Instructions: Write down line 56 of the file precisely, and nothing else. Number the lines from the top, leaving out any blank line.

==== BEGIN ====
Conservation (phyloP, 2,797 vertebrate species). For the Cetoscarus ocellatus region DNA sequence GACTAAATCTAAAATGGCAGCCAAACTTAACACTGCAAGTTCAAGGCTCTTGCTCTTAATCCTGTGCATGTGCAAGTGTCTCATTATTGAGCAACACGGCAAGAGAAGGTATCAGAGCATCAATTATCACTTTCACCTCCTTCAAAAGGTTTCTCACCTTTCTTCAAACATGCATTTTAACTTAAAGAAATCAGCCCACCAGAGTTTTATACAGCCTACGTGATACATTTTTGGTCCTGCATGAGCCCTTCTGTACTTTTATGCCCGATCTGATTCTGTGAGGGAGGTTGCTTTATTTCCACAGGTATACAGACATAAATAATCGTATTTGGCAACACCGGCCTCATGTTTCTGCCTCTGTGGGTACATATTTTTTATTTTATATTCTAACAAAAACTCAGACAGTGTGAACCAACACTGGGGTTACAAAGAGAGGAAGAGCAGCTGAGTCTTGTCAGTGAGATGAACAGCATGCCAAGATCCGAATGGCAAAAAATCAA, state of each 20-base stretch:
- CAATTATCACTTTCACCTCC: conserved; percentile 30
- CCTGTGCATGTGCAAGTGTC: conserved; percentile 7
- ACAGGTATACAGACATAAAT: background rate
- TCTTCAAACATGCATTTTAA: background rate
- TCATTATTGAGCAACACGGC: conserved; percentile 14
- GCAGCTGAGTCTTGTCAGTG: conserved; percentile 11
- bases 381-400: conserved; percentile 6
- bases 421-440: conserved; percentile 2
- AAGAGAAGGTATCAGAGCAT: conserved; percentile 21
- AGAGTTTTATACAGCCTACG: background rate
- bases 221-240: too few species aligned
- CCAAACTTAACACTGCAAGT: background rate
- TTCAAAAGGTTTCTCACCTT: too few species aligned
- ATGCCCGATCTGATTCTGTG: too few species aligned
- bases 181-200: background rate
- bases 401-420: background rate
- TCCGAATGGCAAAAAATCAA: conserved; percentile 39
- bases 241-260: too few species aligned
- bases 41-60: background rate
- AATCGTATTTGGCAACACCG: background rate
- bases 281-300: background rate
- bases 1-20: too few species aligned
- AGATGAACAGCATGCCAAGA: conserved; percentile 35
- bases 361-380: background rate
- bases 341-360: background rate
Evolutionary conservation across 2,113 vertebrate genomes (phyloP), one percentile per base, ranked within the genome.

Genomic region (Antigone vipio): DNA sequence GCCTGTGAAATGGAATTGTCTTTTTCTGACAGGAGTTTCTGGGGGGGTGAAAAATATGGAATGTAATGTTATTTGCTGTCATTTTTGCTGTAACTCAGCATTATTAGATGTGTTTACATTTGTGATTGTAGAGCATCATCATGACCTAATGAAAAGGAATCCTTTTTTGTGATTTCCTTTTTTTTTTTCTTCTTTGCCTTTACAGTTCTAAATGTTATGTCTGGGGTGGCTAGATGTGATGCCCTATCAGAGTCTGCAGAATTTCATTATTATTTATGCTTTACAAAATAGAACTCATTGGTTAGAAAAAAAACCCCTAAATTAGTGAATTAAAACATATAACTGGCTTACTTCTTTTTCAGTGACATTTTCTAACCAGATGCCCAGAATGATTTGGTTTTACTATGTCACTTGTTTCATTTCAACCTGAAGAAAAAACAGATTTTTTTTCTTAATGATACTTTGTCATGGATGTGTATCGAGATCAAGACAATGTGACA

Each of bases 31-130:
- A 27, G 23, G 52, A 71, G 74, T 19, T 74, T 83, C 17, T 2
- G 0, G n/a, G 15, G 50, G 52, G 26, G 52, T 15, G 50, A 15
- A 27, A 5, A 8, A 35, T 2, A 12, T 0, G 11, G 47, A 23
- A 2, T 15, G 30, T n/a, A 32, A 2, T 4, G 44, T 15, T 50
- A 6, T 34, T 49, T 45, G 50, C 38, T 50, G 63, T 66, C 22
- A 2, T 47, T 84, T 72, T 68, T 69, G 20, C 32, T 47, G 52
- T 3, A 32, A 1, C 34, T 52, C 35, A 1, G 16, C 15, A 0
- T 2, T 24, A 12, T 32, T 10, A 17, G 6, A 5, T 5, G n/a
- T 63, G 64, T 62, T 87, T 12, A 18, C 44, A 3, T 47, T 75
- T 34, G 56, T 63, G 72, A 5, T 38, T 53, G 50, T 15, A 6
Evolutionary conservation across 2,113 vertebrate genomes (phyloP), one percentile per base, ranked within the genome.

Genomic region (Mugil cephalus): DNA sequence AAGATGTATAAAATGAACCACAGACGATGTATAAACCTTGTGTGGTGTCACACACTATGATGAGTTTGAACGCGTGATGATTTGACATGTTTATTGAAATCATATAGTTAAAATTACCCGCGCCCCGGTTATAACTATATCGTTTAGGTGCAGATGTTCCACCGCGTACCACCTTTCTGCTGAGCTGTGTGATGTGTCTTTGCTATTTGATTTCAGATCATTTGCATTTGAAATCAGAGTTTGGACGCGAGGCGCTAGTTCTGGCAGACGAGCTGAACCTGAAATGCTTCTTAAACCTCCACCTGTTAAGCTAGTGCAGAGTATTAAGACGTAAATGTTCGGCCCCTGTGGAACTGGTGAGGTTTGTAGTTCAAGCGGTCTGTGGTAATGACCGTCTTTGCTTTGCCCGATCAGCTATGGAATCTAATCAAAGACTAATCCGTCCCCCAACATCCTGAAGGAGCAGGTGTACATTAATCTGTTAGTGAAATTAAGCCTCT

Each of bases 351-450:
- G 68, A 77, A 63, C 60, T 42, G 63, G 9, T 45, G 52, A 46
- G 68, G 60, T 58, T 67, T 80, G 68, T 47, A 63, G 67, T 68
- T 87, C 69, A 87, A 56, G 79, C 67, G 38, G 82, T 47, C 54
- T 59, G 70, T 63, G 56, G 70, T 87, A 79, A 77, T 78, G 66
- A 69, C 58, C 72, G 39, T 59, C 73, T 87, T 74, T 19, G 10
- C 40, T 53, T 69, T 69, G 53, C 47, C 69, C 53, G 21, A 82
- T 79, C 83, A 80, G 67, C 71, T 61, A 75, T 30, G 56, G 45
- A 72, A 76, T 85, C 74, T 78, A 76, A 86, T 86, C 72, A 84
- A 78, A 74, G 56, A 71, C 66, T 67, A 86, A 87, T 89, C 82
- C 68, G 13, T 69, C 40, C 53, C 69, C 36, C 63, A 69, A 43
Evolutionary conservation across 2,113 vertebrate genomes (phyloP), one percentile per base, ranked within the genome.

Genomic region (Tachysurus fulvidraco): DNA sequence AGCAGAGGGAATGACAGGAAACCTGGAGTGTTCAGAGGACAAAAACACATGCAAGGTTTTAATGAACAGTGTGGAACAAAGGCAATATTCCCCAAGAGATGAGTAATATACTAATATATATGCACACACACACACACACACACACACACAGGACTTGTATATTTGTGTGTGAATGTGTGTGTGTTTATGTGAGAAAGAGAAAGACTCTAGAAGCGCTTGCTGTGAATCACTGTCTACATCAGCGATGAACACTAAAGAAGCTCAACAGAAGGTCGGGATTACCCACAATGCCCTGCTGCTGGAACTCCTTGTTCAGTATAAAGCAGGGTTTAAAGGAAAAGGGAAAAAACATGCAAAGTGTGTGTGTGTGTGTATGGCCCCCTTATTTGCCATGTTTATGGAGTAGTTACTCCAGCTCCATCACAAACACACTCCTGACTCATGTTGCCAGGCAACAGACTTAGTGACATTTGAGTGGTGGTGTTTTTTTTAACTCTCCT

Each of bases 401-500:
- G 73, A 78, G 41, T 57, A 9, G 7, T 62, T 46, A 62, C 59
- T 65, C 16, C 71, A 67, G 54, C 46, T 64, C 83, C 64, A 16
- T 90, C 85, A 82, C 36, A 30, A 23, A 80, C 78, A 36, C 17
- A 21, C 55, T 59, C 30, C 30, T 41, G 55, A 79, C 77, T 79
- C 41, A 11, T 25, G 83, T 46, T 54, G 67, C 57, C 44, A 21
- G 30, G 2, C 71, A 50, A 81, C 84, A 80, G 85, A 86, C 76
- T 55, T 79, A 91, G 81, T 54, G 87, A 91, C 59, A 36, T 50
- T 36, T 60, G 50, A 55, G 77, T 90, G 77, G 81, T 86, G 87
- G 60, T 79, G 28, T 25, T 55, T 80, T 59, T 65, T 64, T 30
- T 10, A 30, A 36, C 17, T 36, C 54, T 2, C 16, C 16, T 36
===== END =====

- G 73, A 78, G 41, T 57, A 9, G 7, T 62, T 46, A 62, C 59